Ten things fire fleet operators should know about Euro VI

Published:  27 August, 2013

Euro VI is coming into force on January 1, 2014. However what does it actually mean for vehicle operators? Hemmingfire highlights ten key aspects of the new engine legislation.

There is a difference between Euro 6 and Euro VI. Simplistically, Euro 6 is a set of European Union standards that will regulate the limits of exhaust emissions allowed by new vehicles up to 3.5 tonnes and Euro VI vehicles over 3.5 tonnes sold across the EU. Whereas for passenger cars and vehicles up to 3.5t GVW, the standards are defined by vehicle driving distance, g/km, for LGVs they are defined by engine energy output, g/kWh, and are therefore not comparable. This article is focusing on the Euro VI standard.

1. What is Euro VI?

Euro VI is the most comprehensive EU standard to date on the reduction of emissions from commercial vehicles. As compared with Euro 5, particle emissions are to be reduced by 66% and nitrogen oxide emissions (NOx) by even 80% over the existing exhaust-gas standard. Euro VI will further tighten up the acceptable amounts of nitrogen oxides, total hydrocarbon, non-methane hydrocarbons and particulate matter that vehicles of different classes can emit.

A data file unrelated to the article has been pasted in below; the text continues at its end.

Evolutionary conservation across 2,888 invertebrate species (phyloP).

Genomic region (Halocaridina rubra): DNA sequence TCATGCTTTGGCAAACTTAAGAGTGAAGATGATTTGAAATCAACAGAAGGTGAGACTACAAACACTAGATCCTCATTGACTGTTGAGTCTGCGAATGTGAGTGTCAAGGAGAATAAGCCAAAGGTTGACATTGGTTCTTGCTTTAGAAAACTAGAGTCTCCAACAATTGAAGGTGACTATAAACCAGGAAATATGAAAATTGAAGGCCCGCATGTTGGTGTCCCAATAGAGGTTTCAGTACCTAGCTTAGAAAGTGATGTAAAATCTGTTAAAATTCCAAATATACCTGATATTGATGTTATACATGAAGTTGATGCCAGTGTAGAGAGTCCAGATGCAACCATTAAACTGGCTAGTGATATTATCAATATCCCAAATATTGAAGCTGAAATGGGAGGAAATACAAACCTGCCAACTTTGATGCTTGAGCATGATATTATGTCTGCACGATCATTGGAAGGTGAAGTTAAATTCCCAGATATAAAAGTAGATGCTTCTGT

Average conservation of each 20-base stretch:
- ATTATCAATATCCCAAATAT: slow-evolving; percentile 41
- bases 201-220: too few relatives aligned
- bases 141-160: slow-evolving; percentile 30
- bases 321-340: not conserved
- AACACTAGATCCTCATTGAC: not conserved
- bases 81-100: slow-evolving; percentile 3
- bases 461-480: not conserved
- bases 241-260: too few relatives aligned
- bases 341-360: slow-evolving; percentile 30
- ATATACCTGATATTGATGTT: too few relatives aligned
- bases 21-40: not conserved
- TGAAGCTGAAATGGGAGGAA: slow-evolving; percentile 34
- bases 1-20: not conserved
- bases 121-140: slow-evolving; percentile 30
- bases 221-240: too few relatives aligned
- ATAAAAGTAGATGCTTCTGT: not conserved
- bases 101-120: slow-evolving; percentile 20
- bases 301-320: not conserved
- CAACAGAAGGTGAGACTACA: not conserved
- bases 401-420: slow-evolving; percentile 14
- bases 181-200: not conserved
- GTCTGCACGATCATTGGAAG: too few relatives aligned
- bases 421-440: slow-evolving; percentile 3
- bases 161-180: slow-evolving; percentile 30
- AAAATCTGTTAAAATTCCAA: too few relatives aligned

2. When will Euro VI come in to force?

Euro VI, comes into force on January 1st 2014 and demands significant reductions in the hydrocarbon, nitrous oxide and particulate emissions made by all heavy duty diesel engines registered after that date. All newly registered trucks and buses in Europe must meet this standard. The completed Euro VI regulation with all regulatory details was adopted in January 2012. Euro VI certification has actually been available across the European Union since April 2012.

3. What is specifically regulated with Euro VI?

Pollutants and emissions from vehicles are to be reduced to a minimum. With the introduction of Euro VI, a new standardised test method for measuring pollutant emissions will also enter into force. Manufacturers must certify in the future, that the exhaust gas limits of their commercial vehicles are complied with for at least 700,000 km or seven years. Furthermore, regulations will apply for permanent monitoring of exhaust-gas management as well as for opening up servicing and repair instructions to maintenance providers, this will undoubtedly require further investment for vehicle maintenance workshops.

4. How reliable will Euro VI vehicles be?